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Wound catheters know-how

Updated: Nov 18, 2023

Wound catheters are a perfect method of delivering local anaesthetic directly to the surgical site.

Local anaesthetics are a key component of multimodal, preventive analgesia. The wound catheter is laid directly onto the wound bed prior to final closure of the incision. Catheters are structured with a section with pores which the local anaesthetic comes out of as well as a section for tunnelling without any pores. In the image below the pores start at the black mark and run distally.

Catheters are manufactured specifically for dogs (Mila and Vygon) but can also be home made in the low-resource setting by sealing the end of a soft urinary catheter and creating pores in the catheter.

Limb amputations are perfect examples of where wound catheters play a huge role. Amputation is often undertaken as a result of a painful condition such as extensive fracture or neoplasia. In such cases controlling the pre-existing pain in a multimodal fashion is important.

Protocol for limb amputation:

A full mu opioid agonist in the premed, ideally with an alpha 2 agonist for the analgesic properties.

NSAID to reduce peripheral sensitisation, administered once we are certain there is no further risk of haemorrhage or hypotension.

A continuous rate infusion of ketamine to deal with any central sensitisation related to pre-existing pain.

Pelvic limb: either an epidural injection of morphine and bupivacaine or a peripheral nerve block.

Thoracic limb: cervical paravertebral, or infusion of the surgical site.

A wound catheter laid in the wound bed prior to closure. Bupivacaine 0.5% 1mg/kg or ropivacaine 0.75% 1.5mg/kg can be administered at the end of the procedure and repeated every 6 hours. In our experience this dramatically reduces the opioid requirement. We recommend using validated pain scoring tools such as the Short Form of the Glasgow Composite Pain Scale, which is available for both dogs and cats. Catheters are typically left in situ for 24-48 hours.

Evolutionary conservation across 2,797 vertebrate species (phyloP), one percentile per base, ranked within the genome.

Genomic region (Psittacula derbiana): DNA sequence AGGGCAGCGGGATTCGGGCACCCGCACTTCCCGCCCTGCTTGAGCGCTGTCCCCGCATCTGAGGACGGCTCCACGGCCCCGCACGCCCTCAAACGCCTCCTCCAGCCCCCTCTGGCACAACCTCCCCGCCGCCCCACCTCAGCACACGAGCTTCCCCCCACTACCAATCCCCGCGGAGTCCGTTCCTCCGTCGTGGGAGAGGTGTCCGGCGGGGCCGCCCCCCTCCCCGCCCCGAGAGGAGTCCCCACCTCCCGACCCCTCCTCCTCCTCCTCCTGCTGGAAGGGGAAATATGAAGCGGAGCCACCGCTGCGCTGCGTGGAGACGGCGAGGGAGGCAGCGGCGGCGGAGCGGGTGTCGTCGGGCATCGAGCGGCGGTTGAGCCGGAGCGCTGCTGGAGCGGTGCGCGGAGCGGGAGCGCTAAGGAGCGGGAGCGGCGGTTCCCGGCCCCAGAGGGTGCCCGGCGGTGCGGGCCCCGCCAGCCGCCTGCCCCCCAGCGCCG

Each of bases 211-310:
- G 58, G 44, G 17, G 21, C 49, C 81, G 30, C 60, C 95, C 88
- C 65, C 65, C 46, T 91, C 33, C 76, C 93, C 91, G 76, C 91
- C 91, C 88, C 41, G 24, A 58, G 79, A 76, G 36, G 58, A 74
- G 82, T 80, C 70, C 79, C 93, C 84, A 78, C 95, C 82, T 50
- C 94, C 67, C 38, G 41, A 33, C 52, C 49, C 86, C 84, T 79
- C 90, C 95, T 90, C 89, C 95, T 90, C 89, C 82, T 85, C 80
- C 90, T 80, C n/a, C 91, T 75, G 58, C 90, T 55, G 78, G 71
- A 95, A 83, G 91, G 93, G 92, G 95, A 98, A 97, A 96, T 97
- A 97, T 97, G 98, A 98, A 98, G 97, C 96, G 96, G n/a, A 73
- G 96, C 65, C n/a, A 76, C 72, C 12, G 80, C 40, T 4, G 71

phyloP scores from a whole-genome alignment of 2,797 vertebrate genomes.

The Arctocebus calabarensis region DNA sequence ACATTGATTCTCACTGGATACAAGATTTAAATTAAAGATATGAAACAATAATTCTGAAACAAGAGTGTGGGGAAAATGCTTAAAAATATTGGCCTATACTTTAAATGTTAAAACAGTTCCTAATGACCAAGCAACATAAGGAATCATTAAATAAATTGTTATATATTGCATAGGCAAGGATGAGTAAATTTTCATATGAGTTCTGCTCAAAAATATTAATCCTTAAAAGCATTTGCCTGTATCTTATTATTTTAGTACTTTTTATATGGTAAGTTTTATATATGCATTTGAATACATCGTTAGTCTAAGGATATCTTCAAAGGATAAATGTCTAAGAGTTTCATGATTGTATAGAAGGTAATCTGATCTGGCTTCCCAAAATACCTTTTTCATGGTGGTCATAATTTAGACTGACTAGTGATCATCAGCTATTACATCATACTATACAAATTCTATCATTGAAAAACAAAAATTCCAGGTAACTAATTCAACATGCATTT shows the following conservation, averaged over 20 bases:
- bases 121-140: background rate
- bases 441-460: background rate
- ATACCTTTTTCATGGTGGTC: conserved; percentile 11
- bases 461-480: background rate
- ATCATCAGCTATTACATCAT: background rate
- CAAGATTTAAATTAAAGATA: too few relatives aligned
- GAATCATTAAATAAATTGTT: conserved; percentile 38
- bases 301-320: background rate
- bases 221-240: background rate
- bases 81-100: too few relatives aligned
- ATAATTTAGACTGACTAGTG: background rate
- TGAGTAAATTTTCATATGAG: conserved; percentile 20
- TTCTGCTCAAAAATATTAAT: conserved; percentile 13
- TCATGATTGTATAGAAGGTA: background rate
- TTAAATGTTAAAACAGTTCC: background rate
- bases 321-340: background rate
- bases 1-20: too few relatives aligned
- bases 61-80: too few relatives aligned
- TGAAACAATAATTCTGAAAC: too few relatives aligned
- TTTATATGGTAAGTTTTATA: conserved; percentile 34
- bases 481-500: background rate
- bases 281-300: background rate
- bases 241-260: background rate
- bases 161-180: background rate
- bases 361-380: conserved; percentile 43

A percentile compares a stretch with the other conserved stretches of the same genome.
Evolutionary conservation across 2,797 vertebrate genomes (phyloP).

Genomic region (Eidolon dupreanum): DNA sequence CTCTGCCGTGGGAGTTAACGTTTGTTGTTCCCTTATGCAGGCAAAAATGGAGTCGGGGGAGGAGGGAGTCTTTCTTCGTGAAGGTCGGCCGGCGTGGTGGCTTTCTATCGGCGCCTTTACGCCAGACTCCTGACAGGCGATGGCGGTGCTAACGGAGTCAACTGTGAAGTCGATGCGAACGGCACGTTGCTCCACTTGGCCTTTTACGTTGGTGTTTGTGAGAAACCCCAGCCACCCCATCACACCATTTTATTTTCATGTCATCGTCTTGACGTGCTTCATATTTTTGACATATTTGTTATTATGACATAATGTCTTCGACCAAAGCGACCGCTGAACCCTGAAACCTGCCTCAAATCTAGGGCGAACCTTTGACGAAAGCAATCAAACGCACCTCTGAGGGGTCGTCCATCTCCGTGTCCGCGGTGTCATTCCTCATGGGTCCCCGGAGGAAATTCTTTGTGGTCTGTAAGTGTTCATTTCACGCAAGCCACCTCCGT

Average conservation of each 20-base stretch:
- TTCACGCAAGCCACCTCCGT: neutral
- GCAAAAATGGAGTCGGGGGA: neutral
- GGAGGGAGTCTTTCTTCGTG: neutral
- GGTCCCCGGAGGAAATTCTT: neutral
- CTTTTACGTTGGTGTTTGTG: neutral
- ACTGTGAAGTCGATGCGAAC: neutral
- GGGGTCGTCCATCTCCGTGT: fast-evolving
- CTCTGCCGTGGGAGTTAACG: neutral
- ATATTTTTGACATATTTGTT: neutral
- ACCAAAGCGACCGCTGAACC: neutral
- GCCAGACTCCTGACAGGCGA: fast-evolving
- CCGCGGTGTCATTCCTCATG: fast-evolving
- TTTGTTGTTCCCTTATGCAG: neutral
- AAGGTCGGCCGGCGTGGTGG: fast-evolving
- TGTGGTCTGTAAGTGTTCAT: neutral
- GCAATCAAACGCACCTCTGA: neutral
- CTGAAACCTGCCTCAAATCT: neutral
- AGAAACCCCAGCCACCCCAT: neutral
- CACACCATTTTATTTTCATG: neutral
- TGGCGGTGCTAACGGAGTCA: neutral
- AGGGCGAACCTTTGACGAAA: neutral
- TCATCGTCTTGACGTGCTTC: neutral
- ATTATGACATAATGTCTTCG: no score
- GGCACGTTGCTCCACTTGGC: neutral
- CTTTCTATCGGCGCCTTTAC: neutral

Tumour resection can create extensive surgical wounds and wound catheters allow excellent analgesia for these patients. Remember that in many of these cases a surgical drain will be present so ensure you do not infuse the local anaesthetic and drain it straight out of your active suction drain!

In these cases the wound catheter is used in a similar fashion as for limb amputation.

One study looked at using wound catheters connected to a CRI of lidocaine to give continuous infusion. Realistically we find this difficult as our patients like to move around and disconnection becomes an issue. In our experience either bupivacaine or ropivacaine every 6 hours gives excellent analgesia.

If you would like to share your experiences of wound catheters just drop us a message via our Facebook page or through the contact box on this site.

This post was written by Matt Gurney.

Matt Gurney is an RCVS & European Specialist in Veterinary Anaesthesia & Analgesia and works at Anderson Moores Veterinary Specialists. Matt is Vice-President of the European College of Veterinary Anaesthesia & Analgesia.

Matt & Carl established Zero Pain Philosophy to provide educational resources to veterinary professionals enabling optimal management of pain.

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